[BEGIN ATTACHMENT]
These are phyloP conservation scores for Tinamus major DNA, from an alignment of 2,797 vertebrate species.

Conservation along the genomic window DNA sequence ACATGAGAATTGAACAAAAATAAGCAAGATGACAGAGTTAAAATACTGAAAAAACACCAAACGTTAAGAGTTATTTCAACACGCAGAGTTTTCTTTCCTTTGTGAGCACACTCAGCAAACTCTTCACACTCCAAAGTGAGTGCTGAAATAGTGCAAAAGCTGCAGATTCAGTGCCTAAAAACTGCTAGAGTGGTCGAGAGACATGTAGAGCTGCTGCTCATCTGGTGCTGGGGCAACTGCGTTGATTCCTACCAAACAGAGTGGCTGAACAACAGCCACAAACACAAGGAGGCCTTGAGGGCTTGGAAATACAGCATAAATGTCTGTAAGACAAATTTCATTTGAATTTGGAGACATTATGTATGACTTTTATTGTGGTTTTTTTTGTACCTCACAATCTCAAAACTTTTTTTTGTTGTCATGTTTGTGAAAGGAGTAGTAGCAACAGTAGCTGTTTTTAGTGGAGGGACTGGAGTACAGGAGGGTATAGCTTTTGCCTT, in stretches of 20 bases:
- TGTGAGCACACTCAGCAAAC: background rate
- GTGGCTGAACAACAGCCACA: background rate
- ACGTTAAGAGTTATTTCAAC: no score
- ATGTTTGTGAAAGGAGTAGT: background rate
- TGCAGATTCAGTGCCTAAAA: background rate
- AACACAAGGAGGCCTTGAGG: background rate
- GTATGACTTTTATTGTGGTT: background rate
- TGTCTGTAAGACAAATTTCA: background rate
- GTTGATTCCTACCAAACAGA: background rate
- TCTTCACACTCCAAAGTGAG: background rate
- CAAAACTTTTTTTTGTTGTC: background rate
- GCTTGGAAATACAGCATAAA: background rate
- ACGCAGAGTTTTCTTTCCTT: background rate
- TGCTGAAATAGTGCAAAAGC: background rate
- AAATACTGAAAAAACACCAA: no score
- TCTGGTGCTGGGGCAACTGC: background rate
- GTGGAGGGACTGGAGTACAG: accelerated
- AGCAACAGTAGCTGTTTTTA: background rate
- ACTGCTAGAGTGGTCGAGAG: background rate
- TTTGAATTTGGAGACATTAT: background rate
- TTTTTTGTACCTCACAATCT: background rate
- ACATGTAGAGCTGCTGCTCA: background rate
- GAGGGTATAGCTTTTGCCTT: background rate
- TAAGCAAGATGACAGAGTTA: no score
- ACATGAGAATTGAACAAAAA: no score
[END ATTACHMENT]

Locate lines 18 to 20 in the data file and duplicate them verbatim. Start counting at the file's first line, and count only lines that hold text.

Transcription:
- TCTGGTGCTGGGGCAACTGC: background rate
- GTGGAGGGACTGGAGTACAG: accelerated
- AGCAACAGTAGCTGTTTTTA: background rate